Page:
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Nigeria’s Journey Towards Renewable Energy Transition

By Ojugbele Omotunde

Nigeria is in a unique position to spearhead the continent’s shift to renewable energy sources because it has the largest economy and the largest population in Africa.

With its estimated 200 million population, the country is considered a significant economic powerhouse in Africa, but about 45% of the population are said to lack access to reliable, affordable, clean energy. This has made transitioning to renewable energy crucial, especially as it affects environmental and socio-economic development.

Nigeria’s energy sector heavily relies on fossil fuels notably oil and gas, causing environmental and climate change issues, and its small-scale fossil fuel generation is neither sustainable nor efficient. This is despite the abundant gas reserves that the country boasts of.

The International Renewable Energy Agency (IRENA) has noted that renewable energy sources can meet nearly 60% of Nigeria’s energy demand by 2050.

The IRENA also stated that the shift towards renewable energy could create up to 840,000 jobs in Nigeria by 2060, ranging from installation and maintenance roles to positions in renewable energy manufacturing and supply chains.

Nigeria’s energy problems have a potential remedy in renewable energy. It provides a viable means of supplying the nation’s energy demands while fostering job creation and economic progress. Furthermore, the switch to renewable energy is consistent with the goals of sustainable development and the global environment.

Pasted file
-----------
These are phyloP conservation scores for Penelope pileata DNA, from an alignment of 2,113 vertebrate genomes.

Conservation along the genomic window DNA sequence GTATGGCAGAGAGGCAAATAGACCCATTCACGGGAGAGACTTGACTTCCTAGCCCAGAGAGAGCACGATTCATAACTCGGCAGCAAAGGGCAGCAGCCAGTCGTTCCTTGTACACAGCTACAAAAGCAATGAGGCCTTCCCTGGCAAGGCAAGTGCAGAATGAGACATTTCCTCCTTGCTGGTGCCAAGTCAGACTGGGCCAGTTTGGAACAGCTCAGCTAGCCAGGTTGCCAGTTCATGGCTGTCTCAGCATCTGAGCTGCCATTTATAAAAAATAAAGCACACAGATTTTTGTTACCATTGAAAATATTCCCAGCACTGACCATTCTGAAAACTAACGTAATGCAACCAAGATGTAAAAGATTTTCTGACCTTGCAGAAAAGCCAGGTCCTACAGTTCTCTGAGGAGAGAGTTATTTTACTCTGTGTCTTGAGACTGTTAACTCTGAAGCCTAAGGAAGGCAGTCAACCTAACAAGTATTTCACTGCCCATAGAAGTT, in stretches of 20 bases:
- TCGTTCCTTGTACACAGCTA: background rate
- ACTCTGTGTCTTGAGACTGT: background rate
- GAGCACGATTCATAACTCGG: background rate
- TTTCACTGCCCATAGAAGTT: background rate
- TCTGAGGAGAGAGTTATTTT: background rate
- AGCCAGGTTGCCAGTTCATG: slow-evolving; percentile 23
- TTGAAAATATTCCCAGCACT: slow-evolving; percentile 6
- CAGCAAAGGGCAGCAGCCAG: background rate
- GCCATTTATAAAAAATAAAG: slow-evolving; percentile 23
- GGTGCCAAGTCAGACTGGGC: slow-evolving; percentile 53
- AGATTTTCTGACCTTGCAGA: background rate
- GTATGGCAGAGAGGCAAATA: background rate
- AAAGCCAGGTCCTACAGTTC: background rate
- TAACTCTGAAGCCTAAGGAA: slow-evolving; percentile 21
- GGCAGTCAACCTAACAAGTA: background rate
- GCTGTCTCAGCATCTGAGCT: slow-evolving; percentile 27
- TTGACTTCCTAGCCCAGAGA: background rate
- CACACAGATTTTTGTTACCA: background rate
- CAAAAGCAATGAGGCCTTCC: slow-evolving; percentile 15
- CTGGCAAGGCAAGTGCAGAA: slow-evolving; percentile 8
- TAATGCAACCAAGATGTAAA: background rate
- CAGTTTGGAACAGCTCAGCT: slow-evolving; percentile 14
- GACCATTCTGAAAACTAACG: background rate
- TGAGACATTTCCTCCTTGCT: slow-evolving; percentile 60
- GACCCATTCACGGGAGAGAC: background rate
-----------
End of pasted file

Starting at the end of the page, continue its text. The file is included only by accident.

In recent years, Nigeria has shown a strong commitment towards a sustainable energy future, as illustrated by its National Renewable Energy and Energy Efficiency Policy (NREEEP). This program aims to increase the supply of renewable electricity, which can account for 10% of Nigeria’s total energy consumption by 2025.

The Nigerian government has also been proactive in promoting the use of renewable energy. In August 2022, the Federal government launched the National Energy Transition Plan to generate 30,000 MW of electricity from renewable sources and achieve carbon neutrality by 2060. The plan also envisaged the creation of up to 340,000 jobs by 2030.

The private sector is also playing a pivotal role in Nigeria’s energy transition with companies like the Nigerian National Petroleum Corporation (NNPC) investing in renewable energy projects and infrastructure, which include initiatives that focus on sugarcane fuel ethanol, cassava fuel ethanol, oil palm biodiesel, solar and wind power generation, and emission reduction.

Also, International agencies like the International Renewable Energy Agency (IRENA) have been instrumental in supporting Nigeria’s energy transition. It was reported that IRENA has worked closely with the Energy Commission of Nigeria, providing technical guidance and strategic advice.

Several policy measures have also been implemented to support the energy transition in Nigeria. These include tax credits, capital incentives, and preferential loan opportunities for renewable energy projects.

The Women in Renewable Energy Network project, which aims to enhance the representation of women in the sector also advocates that Nigeria should implement an inclusive energy transition that provides opportunity for women, youth, and marginalized groups.

 

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